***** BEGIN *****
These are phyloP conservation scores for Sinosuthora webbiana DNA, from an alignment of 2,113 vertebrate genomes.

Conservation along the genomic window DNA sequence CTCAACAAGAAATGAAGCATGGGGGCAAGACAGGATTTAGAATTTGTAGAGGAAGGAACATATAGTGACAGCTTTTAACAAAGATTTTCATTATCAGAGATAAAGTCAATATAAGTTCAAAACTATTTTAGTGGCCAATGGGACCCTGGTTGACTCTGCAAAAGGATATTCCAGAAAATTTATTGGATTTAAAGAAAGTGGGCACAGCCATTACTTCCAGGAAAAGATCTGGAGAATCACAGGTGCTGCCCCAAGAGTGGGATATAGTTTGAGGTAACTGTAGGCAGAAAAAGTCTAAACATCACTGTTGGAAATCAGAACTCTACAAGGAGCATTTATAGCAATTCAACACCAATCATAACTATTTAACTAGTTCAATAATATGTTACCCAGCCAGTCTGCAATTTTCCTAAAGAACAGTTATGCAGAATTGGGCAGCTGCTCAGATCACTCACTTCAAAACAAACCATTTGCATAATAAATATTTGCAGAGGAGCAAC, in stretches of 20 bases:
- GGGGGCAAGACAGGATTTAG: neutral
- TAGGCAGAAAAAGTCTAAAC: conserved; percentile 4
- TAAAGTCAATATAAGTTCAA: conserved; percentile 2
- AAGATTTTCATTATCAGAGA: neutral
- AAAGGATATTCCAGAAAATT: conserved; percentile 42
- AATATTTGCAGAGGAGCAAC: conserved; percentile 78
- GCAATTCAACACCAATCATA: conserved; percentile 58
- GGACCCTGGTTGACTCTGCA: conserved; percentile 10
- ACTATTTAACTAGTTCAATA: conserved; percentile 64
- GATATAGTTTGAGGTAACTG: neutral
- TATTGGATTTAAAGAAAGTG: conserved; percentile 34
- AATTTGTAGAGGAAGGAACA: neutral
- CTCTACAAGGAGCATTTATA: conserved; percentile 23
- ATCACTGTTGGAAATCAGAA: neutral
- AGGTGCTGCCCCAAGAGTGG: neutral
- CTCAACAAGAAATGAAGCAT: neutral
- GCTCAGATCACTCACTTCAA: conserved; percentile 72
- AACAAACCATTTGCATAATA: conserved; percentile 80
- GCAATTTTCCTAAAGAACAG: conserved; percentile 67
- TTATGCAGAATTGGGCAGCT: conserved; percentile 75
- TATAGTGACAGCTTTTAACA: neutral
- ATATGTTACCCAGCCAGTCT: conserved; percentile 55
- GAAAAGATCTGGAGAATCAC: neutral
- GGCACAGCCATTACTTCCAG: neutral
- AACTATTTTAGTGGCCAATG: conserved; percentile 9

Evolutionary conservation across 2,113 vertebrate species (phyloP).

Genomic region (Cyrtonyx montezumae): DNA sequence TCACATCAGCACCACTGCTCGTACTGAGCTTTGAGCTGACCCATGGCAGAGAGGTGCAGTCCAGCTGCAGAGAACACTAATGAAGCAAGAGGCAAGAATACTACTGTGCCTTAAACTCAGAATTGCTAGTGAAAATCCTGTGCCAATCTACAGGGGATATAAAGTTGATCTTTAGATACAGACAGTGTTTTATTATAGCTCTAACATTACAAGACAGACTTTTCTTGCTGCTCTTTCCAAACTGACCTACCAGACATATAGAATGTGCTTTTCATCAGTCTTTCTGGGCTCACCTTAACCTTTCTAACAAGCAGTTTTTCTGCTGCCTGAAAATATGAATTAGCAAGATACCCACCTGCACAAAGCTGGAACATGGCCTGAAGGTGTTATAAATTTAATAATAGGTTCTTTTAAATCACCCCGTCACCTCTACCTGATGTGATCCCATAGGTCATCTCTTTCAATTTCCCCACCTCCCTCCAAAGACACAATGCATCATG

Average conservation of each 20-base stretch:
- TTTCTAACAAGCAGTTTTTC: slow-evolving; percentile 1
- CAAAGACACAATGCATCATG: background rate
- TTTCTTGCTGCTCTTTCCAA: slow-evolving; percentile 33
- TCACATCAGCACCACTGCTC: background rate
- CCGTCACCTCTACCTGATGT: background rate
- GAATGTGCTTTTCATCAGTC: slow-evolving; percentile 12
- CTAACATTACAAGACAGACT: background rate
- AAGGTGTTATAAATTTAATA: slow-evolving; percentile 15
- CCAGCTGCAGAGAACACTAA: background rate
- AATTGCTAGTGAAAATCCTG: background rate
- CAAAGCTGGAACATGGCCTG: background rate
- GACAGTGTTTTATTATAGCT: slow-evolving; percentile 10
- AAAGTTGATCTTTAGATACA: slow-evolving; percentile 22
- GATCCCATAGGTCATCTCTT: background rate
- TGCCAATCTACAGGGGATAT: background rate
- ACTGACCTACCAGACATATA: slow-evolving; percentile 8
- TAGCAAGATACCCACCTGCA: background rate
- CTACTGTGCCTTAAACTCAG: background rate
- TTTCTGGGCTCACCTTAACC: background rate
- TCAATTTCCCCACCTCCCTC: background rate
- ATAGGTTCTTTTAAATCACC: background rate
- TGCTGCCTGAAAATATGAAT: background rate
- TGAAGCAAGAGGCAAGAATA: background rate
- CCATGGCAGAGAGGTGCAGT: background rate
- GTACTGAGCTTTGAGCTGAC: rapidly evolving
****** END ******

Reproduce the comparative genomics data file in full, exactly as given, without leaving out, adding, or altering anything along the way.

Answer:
These are phyloP conservation scores for Sinosuthora webbiana DNA, from an alignment of 2,113 vertebrate genomes.

Conservation along the genomic window DNA sequence CTCAACAAGAAATGAAGCATGGGGGCAAGACAGGATTTAGAATTTGTAGAGGAAGGAACATATAGTGACAGCTTTTAACAAAGATTTTCATTATCAGAGATAAAGTCAATATAAGTTCAAAACTATTTTAGTGGCCAATGGGACCCTGGTTGACTCTGCAAAAGGATATTCCAGAAAATTTATTGGATTTAAAGAAAGTGGGCACAGCCATTACTTCCAGGAAAAGATCTGGAGAATCACAGGTGCTGCCCCAAGAGTGGGATATAGTTTGAGGTAACTGTAGGCAGAAAAAGTCTAAACATCACTGTTGGAAATCAGAACTCTACAAGGAGCATTTATAGCAATTCAACACCAATCATAACTATTTAACTAGTTCAATAATATGTTACCCAGCCAGTCTGCAATTTTCCTAAAGAACAGTTATGCAGAATTGGGCAGCTGCTCAGATCACTCACTTCAAAACAAACCATTTGCATAATAAATATTTGCAGAGGAGCAAC, in stretches of 20 bases:
- GGGGGCAAGACAGGATTTAG: neutral
- TAGGCAGAAAAAGTCTAAAC: conserved; percentile 4
- TAAAGTCAATATAAGTTCAA: conserved; percentile 2
- AAGATTTTCATTATCAGAGA: neutral
- AAAGGATATTCCAGAAAATT: conserved; percentile 42
- AATATTTGCAGAGGAGCAAC: conserved; percentile 78
- GCAATTCAACACCAATCATA: conserved; percentile 58
- GGACCCTGGTTGACTCTGCA: conserved; percentile 10
- ACTATTTAACTAGTTCAATA: conserved; percentile 64
- GATATAGTTTGAGGTAACTG: neutral
- TATTGGATTTAAAGAAAGTG: conserved; percentile 34
- AATTTGTAGAGGAAGGAACA: neutral
- CTCTACAAGGAGCATTTATA: conserved; percentile 23
- ATCACTGTTGGAAATCAGAA: neutral
- AGGTGCTGCCCCAAGAGTGG: neutral
- CTCAACAAGAAATGAAGCAT: neutral
- GCTCAGATCACTCACTTCAA: conserved; percentile 72
- AACAAACCATTTGCATAATA: conserved; percentile 80
- GCAATTTTCCTAAAGAACAG: conserved; percentile 67
- TTATGCAGAATTGGGCAGCT: conserved; percentile 75
- TATAGTGACAGCTTTTAACA: neutral
- ATATGTTACCCAGCCAGTCT: conserved; percentile 55
- GAAAAGATCTGGAGAATCAC: neutral
- GGCACAGCCATTACTTCCAG: neutral
- AACTATTTTAGTGGCCAATG: conserved; percentile 9

Evolutionary conservation across 2,113 vertebrate species (phyloP).

Genomic region (Cyrtonyx montezumae): DNA sequence TCACATCAGCACCACTGCTCGTACTGAGCTTTGAGCTGACCCATGGCAGAGAGGTGCAGTCCAGCTGCAGAGAACACTAATGAAGCAAGAGGCAAGAATACTACTGTGCCTTAAACTCAGAATTGCTAGTGAAAATCCTGTGCCAATCTACAGGGGATATAAAGTTGATCTTTAGATACAGACAGTGTTTTATTATAGCTCTAACATTACAAGACAGACTTTTCTTGCTGCTCTTTCCAAACTGACCTACCAGACATATAGAATGTGCTTTTCATCAGTCTTTCTGGGCTCACCTTAACCTTTCTAACAAGCAGTTTTTCTGCTGCCTGAAAATATGAATTAGCAAGATACCCACCTGCACAAAGCTGGAACATGGCCTGAAGGTGTTATAAATTTAATAATAGGTTCTTTTAAATCACCCCGTCACCTCTACCTGATGTGATCCCATAGGTCATCTCTTTCAATTTCCCCACCTCCCTCCAAAGACACAATGCATCATG

Average conservation of each 20-base stretch:
- TTTCTAACAAGCAGTTTTTC: slow-evolving; percentile 1
- CAAAGACACAATGCATCATG: background rate
- TTTCTTGCTGCTCTTTCCAA: slow-evolving; percentile 33
- TCACATCAGCACCACTGCTC: background rate
- CCGTCACCTCTACCTGATGT: background rate
- GAATGTGCTTTTCATCAGTC: slow-evolving; percentile 12
- CTAACATTACAAGACAGACT: background rate
- AAGGTGTTATAAATTTAATA: slow-evolving; percentile 15
- CCAGCTGCAGAGAACACTAA: background rate
- AATTGCTAGTGAAAATCCTG: background rate
- CAAAGCTGGAACATGGCCTG: background rate
- GACAGTGTTTTATTATAGCT: slow-evolving; percentile 10
- AAAGTTGATCTTTAGATACA: slow-evolving; percentile 22
- GATCCCATAGGTCATCTCTT: background rate
- TGCCAATCTACAGGGGATAT: background rate
- ACTGACCTACCAGACATATA: slow-evolving; percentile 8
- TAGCAAGATACCCACCTGCA: background rate
- CTACTGTGCCTTAAACTCAG: background rate
- TTTCTGGGCTCACCTTAACC: background rate
- TCAATTTCCCCACCTCCCTC: background rate
- ATAGGTTCTTTTAAATCACC: background rate
- TGCTGCCTGAAAATATGAAT: background rate
- TGAAGCAAGAGGCAAGAATA: background rate
- CCATGGCAGAGAGGTGCAGT: background rate
- GTACTGAGCTTTGAGCTGAC: rapidly evolving